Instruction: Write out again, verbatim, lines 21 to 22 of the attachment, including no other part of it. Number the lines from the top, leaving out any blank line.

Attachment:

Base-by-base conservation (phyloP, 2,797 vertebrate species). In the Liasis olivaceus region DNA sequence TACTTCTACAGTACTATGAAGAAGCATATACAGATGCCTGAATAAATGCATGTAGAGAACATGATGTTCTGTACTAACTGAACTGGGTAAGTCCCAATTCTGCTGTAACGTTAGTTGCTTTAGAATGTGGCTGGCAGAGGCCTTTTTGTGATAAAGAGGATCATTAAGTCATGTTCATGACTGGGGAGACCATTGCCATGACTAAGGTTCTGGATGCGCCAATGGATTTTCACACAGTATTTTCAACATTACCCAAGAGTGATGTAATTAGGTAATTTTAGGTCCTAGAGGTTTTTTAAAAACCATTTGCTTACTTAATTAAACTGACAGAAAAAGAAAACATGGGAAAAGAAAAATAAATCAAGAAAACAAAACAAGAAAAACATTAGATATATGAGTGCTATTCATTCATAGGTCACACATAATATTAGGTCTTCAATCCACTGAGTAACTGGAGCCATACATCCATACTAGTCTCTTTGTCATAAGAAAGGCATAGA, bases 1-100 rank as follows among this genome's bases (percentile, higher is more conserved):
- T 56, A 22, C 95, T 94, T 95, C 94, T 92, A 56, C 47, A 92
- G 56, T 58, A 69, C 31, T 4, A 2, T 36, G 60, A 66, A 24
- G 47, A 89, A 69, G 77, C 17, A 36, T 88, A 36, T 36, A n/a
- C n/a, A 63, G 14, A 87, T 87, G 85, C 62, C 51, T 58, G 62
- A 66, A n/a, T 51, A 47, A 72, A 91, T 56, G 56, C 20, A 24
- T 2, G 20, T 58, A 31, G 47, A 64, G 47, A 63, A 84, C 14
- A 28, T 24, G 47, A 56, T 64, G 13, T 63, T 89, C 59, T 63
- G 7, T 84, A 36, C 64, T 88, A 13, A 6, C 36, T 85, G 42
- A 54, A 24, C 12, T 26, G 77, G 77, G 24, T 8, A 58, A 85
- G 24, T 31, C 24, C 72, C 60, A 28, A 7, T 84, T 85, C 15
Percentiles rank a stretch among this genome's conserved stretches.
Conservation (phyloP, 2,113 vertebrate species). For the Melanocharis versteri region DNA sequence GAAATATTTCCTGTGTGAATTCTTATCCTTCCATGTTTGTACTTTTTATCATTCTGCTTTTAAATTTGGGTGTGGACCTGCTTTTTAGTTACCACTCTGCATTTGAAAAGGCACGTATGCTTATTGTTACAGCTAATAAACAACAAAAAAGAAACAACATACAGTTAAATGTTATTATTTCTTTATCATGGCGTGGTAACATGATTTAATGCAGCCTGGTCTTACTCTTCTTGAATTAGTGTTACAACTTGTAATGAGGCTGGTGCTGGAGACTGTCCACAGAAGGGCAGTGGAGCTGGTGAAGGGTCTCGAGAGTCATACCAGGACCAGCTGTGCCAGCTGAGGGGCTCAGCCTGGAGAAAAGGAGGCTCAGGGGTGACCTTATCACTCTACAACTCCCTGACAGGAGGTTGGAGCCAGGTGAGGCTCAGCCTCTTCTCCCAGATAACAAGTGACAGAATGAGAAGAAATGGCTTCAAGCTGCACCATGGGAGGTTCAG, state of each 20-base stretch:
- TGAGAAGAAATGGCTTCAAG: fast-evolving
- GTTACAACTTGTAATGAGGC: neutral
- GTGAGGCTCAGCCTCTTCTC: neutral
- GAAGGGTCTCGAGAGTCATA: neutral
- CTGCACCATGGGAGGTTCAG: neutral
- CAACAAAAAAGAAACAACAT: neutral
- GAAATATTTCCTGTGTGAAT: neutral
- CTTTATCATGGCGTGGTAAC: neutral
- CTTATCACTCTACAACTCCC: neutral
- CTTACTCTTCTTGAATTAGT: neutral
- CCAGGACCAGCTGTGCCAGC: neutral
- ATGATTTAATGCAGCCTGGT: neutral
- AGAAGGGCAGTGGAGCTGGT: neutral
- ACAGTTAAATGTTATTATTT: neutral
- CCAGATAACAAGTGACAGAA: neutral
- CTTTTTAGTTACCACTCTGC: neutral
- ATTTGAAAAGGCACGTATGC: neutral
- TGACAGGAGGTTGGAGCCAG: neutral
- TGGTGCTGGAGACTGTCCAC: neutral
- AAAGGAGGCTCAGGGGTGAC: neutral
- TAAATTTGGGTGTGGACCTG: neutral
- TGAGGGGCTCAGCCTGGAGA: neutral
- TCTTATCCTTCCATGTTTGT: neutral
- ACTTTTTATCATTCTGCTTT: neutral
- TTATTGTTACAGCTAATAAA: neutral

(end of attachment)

- CTTTATCATGGCGTGGTAAC: neutral
- CTTATCACTCTACAACTCCC: neutral